The median day 3 SOFA score was significantly higher in nonsurvivors than in survivors (5 vs. 2, P=0.03). MBL function was significantly different in patients with SOFA scores above and below 5 at day 3 (0.13 vs. 0.21 U µL−1, P<0.02). The original SOFA score validation study (Vincent et al. 1998) showed that the mean SOFA score was 8 in those who died and 4 in survivors. Using these prognostic breakpoints to analyse MBL activity in our patients showed significant differences in both MBL level and function. For example, at day 3, MBL levels (1.37 vs. 0.51 µg mL−1, P<0.01) and function (0.22 vs. 0.08 U µL−1, P<0.001) were higher in patients with SOFA scores of <8 than in those with SOFA scores of 8+. Similarly, patients with day 3 SOFA scores of 4 or below had higher MBL function (0.21 vs. 0.13 U µL−1, P<0.02) and there was a trend to higher MBL levels (1.40 vs. 0.85 µg mL−1, P=0.07) than in those with SOFA scores of greater than 4. Multivariable analysis showed that MBL function remained a significant predictor of day 3 SOFA scores <8 (P<0.02) when age and white cell counts were taken into account.

Associations between bloodstream isolates and MBL function (Table 5)

View this table:
Table 5

Associations between MBL activity, bloodstream isolates and site of disease

Median C4b (U µL−1)PMedian MBL (µg mL−1)P
Bloodstream isolates
    Streptococcus pneumoniae : other bacteraemia0.07 : 0.22<0.0010.37 : 1.33<0.01
    Streptococcus pneumoniae : other gram-positive bacteria0.07 : 0.23<0.0010.37 : 1.62<0.01
    E. coli : other bacteraemia0.15 : 0.22<0.050.73 : 1.400.09
    E. coli : other gram-negative bacteria0.15 : 0.300.010.73 : 1.830.01
    Staphylococcus aureus : other bacteraemia0.27 : : 1.210.45
    Staphylococcus aureus : other gram-positive bacteria0.27 : : 0.660.06
    N. meningitidis : other bacteraemia0.46 : : 1.210.25
    Gram-positive : gram-negative bacteria0.18 : : 1.280.3
    Streptococcus pneumoniae : nonbacteraemic pneumonia0.07 : : 1.200.04
    Pneumonia : meningitis : bacteraemia0.16 : 0.20 : : 1.27 : 1.210.9*
    Bacteraemia : nonbacteraemia0.19 : 0.1711.22 : 1.140.9
  • Kruskal–Wallis test.

Median C4b deposition levels were significantly lower in patients with Streptococcus pneumoniae and Escherichia coli sepsis than in patients with other gram-positive and gram-negative bacteraemias, respectively. Patients with pneumococcal bloodstream infection had significantly lower MBL function and levels than patients with nonbacteraemic pneumonia. Interestingly, Staphylococcus aureus, the commonest cause of bacteraemia, and Neisseria meningitidis were found in patients with median C4b deposition above the deficient range. Low MBL2 genotypes were not significantly associated with specific organisms or sites of disease (data not shown).


This is the first study of the influence of MBL deficiency on the development of sepsis to include patients purely on the basis of severe, documented infection and to assess MBL activity on a functional as well as quantitative basis. We have shown a strong association between functional MBL deficiency and sepsis. Our use of ROC curves to identify a discriminative level of MBL function predictive of MBL2 haplotypes represents an advance in the assessment of MBL deficiency. Applying our ROC-derived C4b deposition cutoff to sepsis cases gave a positive likelihood ratio of 20, significantly higher than the MBL level cutoff of <0.25, which had a positive likelihood ratio of only 3.12. Patients with bloodstream infection and pneumonia showed markedly reduced ability to activate complement through the MBL pathway compared with healthy controls. Among MBL functionally deficient patients, lower levels of C4b function were present in patients with septic shock. Although there was no significant association between MBL functional deficiency and death in our study, important associations with SOFA scores were found. Higher MBL C4b deposition function and mannan binding levels were seen in patients with SOFA scores predictive of good outcome (Vincent et al. 1998). Noncomplement-binding, monomeric, dimeric and trimeric MBL with higher disassociation constants can still be measured in the mannan binding assay, albeit at a low efficiency (McGreal et al. 2004; Dean et al. 2006). This might contribute to the absence of association between MBL level and sepsis. We did not demonstrate higher than expected carriage of MBL variant structural alleles or promoter haplotypes in the sepsis patients studied. This reflects the wide range of MBL activity within A/O patients, particularly those with the A/B genotype (Minchinton et al. 2002; Dean et al. 2006), and the small number of O/O patients in our study. The potential effect of low MBL2 genotypes in protecting against death in our study is questionable given that only one event occurred in this group and that it is the converse of the results seen in other studies of MBL deficiency in systemic inflammatory response syndrome (SIRS) patients (Garred et al. 2003).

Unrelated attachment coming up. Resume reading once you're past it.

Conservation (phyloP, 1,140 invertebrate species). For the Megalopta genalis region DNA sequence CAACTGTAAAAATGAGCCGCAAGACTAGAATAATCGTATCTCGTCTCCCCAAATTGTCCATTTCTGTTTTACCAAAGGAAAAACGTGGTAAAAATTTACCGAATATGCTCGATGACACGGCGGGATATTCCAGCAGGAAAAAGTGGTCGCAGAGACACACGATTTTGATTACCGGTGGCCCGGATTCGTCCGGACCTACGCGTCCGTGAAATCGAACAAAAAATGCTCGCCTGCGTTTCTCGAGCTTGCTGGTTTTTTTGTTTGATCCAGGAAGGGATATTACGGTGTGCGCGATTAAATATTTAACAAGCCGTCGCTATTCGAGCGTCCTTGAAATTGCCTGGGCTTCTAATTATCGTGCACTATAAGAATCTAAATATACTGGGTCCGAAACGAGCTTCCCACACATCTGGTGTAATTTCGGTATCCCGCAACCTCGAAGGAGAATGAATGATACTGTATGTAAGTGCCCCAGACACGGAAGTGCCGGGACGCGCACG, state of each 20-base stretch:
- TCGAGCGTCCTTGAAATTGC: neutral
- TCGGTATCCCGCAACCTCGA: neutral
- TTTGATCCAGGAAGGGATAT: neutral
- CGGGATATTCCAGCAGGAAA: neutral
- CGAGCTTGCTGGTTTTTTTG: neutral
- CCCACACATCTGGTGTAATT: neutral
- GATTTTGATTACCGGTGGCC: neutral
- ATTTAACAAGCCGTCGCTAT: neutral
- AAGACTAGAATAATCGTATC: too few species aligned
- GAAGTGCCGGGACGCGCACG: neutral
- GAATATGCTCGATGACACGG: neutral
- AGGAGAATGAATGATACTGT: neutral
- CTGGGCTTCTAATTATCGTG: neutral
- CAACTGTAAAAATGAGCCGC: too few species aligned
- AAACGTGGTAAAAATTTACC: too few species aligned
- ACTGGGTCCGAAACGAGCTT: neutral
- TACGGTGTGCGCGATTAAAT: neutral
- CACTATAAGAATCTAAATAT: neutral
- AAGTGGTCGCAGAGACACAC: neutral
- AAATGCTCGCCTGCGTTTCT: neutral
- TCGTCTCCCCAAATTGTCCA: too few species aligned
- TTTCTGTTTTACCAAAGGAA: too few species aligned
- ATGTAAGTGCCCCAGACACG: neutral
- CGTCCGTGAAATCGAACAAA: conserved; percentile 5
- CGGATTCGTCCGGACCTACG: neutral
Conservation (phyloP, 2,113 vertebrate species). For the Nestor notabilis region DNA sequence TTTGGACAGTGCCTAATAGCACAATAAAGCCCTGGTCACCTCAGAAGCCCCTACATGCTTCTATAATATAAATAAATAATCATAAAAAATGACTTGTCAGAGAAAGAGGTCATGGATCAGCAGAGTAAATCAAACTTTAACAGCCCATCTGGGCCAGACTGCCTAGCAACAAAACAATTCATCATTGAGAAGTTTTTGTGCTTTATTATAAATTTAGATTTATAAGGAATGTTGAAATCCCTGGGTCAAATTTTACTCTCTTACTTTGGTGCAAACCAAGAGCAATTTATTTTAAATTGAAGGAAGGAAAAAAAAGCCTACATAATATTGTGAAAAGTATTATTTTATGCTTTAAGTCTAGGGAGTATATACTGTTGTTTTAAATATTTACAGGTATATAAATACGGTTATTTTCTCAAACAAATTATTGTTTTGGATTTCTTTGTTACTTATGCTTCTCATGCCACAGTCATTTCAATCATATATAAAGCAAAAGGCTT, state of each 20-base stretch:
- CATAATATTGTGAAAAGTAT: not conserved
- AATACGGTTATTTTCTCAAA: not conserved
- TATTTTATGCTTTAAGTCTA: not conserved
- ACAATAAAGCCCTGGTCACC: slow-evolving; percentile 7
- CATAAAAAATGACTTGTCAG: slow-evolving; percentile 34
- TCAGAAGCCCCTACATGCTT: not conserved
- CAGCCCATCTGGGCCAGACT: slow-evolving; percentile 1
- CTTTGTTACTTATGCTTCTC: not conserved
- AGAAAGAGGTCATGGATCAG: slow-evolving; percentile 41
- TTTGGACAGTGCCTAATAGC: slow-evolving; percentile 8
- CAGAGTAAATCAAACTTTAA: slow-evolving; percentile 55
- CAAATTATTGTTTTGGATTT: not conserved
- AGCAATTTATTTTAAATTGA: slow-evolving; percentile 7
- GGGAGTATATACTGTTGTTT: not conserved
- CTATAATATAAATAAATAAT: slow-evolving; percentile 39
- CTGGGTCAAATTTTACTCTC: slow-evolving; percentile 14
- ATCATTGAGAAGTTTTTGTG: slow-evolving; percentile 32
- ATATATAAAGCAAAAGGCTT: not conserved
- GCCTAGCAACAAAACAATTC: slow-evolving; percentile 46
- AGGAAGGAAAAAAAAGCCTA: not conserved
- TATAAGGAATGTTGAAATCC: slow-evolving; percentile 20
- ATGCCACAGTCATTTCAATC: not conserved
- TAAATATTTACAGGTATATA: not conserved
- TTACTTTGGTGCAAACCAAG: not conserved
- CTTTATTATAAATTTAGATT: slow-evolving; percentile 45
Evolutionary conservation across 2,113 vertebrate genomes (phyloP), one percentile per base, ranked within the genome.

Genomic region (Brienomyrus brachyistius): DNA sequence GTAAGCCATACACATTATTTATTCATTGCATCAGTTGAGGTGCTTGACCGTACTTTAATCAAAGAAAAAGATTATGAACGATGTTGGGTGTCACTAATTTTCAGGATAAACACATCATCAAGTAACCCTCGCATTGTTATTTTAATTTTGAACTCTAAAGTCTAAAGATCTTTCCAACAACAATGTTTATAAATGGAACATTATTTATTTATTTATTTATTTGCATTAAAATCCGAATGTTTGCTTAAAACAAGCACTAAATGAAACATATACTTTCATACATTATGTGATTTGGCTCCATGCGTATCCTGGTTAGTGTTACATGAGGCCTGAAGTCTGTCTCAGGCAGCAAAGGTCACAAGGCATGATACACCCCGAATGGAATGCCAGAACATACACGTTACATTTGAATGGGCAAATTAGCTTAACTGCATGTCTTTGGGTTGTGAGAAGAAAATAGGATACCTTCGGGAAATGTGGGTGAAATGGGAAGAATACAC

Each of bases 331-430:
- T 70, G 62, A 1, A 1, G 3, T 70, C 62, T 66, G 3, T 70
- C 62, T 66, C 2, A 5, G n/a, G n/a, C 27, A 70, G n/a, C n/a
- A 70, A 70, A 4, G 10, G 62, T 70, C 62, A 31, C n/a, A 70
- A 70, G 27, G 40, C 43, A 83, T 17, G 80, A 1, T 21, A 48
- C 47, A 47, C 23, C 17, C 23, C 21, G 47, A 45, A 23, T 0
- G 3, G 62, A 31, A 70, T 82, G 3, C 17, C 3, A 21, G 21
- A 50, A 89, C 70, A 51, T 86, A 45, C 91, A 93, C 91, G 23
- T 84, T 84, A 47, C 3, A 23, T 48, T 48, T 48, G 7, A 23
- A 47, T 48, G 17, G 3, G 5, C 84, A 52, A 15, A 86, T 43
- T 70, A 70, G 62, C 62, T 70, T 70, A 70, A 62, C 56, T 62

Our major finding of significantly reduced MBL function in patients with sepsis does not appear to be due to the impact of the inflammatory cascade in this group. We have previously reported the temporal change in MBL activity in the sepsis patients described in this study (Dean et al. 2005). There was no consistent acute phase response, either positive or negative, in MBL activity. Patients with low MBL levels or function mostly maintained those levels. Patients with MBL2 variant alleles who were MBL deficient at the onset of their sepsis were unable to increase either their MBL level or function into the normal range. This lack of normalization of MBL levels in A/O patients under infective stress has previously been reported in paediatric oncology patients (Neth et al. 2001). A small but significant early decrease in MBL levels after colectomy and subsequent modest increase at day 8 postoperatively has been demonstrated. This contrasted with marked increases in acute phase reactants C-reactive protein and interleukin-6 (IL-6) (Ytting et al. 2006). While a recent report from a mouse model shows that levels of both MBL and C4b cleavage were significantly decreased after development of sepsis (Windbichler et al. 2004), complement components are added to the C4b deposition assay used here, ruling out sepsis-mediated complement consumption. Lower C4b deposition was seen in MBL functionally deficient patients with septic shock compared with those with sepsis and no shock. This same relationship was not seen among MBL-sufficient septic patients, further suggesting the C4b deposition deficiency is predisposing to and not merely reflecting shock.